U.S. may increase technological advantage with increased defense budget - expert
MOSCOW. Aug 14 (Interfax-AVN) - The United States' 2019 defense budget will boost the United States' technological leap in the elaboration of new weapons, according to Russian military expert and academician Alexei Arbatov.
"The United States is already ahead of the rest by most measures, especially from the angle of scientific and technological groundwork - information control systems and precision-guided weapons. It looks like the new budget will boost their advantage," Arbatov, the head of the International Security Center at the Russian Academy of Sciences' Institute of World Economy and International Relations, told Interfax on Tuesday.
U.S. President Donald Trump signed the 2019 National Defense Authorization Act (NDAA) at the Fort Drum military base in the state of New York on Monday. The U.S. Senate earlier backed the $717 billion defense budget. According to the U.S. press, the budget assigns funds for countering Russia.
"After being economical for a long time, the Trump-led United States begins to modernize its strategic nuclear and conventional forces. They are entering the cycle which Russia has been going through for the past decade. Trump has added fundamental science to the new defense budget, which should let them make a quality leap forward," Arbatov said.
"One must realize that the heavy defense spending of the United States results from the high cost of advanced weapons. One mustn't forget, either, that the United States spends a lot on the keep of its personnel. Their entire army is recruited by contract. Colossal funds, nearly half of the budget, are spent on paying servicemen and providing them health insurance, social benefits, bonuses, and homes," he said.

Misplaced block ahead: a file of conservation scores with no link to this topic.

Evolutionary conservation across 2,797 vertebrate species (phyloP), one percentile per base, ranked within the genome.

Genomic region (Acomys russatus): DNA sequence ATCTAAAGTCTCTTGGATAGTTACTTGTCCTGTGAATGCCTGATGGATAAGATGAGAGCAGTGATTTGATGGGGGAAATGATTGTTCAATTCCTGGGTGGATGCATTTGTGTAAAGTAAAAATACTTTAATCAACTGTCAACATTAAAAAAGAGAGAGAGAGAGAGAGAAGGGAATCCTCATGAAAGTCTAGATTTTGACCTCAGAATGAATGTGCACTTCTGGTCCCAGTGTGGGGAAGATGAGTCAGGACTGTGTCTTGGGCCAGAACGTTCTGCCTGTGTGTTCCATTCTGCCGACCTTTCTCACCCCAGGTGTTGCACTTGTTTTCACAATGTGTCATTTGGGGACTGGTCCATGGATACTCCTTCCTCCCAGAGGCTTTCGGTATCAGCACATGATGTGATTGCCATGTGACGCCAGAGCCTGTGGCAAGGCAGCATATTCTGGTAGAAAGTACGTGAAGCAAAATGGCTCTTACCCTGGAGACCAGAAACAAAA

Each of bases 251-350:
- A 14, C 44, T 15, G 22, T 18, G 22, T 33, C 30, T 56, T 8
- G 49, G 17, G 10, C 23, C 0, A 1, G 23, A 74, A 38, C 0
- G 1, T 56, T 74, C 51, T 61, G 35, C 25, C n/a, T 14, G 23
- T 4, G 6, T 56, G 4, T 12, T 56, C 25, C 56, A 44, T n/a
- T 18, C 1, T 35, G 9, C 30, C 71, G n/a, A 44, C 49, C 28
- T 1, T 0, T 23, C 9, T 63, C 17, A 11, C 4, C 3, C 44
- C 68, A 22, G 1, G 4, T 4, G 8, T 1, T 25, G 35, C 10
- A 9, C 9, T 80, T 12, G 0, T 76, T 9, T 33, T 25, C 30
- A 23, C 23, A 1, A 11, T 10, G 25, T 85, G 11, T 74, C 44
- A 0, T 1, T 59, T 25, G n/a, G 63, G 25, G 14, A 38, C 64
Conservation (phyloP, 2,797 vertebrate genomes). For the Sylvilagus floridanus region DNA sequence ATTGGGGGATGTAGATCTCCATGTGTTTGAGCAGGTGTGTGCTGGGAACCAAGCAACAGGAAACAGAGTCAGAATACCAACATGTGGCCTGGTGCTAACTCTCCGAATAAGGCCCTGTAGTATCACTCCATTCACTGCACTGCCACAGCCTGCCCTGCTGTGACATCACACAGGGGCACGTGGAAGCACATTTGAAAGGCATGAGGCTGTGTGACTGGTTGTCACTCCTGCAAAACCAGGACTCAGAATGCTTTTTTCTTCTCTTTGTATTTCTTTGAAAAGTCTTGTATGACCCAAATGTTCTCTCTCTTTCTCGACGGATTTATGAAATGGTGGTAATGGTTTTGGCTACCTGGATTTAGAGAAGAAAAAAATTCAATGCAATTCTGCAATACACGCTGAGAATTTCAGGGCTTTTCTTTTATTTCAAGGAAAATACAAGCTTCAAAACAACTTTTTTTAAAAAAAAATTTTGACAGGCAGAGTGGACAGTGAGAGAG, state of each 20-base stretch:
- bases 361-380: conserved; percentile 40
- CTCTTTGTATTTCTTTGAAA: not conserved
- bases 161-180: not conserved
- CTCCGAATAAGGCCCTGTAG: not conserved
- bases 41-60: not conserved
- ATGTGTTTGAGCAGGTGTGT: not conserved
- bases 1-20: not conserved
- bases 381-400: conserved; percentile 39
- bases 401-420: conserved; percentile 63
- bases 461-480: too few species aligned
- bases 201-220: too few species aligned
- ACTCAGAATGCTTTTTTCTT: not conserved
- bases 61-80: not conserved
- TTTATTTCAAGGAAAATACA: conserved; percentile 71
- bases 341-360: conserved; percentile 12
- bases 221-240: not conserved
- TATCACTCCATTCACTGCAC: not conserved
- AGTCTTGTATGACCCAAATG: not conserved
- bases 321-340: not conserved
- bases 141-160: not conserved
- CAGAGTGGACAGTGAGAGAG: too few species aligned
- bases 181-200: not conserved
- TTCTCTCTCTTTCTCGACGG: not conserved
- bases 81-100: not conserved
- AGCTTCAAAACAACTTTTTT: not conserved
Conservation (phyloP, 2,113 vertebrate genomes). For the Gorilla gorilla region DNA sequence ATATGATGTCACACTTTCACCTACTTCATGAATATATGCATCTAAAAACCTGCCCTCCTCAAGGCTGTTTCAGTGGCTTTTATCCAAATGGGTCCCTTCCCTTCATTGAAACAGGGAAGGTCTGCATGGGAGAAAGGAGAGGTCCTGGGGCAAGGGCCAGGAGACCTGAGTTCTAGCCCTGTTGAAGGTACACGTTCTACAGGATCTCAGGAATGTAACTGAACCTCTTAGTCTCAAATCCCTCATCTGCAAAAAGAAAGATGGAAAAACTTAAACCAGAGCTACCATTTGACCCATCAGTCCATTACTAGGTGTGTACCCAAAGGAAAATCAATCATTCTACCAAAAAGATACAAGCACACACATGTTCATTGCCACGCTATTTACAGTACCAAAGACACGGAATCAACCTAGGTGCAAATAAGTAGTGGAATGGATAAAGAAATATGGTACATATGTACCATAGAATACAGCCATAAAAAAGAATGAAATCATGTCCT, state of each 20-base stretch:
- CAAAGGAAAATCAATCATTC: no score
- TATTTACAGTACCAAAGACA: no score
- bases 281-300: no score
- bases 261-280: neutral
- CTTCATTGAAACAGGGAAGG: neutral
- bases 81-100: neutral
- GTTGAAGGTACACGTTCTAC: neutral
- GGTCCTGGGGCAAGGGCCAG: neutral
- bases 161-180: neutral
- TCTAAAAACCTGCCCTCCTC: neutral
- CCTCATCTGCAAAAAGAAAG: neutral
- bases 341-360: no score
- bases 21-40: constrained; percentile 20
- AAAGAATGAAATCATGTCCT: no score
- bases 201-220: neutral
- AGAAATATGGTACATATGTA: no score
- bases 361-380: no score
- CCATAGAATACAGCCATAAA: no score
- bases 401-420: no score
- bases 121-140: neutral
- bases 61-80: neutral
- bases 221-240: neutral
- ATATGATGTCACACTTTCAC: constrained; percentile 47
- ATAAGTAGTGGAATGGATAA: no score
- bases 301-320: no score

"Their contract soldier is paid ten times more than ours; this may be disturbing, but it has no effect on our security," Arbatov said.
"A threat to Russia may come from what the United States could buy and commission with its new budget. The modernization of strategic nuclear forces, including the development of new precision-guided and low-yield weapons, is targeted 80% against Russia and 20% against China," he said.
The new defense budget could be the U.S.'s answer to new Russian weapons presented in the Russian president's address to the Federal Assembly on March 1, Arbatov said.
"This is how Trump is responding. He is under colossal pressure from the defense sector and the political establishment of the United States. They saw that as a challenge. And they are responding to it," Arbatov said.
It was formally announced on March 1 that Russia had begun the active phase of testing its new Sarmat intercontinental ballistic missile, which would replace the world's heaviest strategic missile, Voyevoda. Russia also said it had hypersonic Avangard and Kinzhal weapons, nuclear unmanned subs, combat lasers, and a nuclear-powered cruise missile.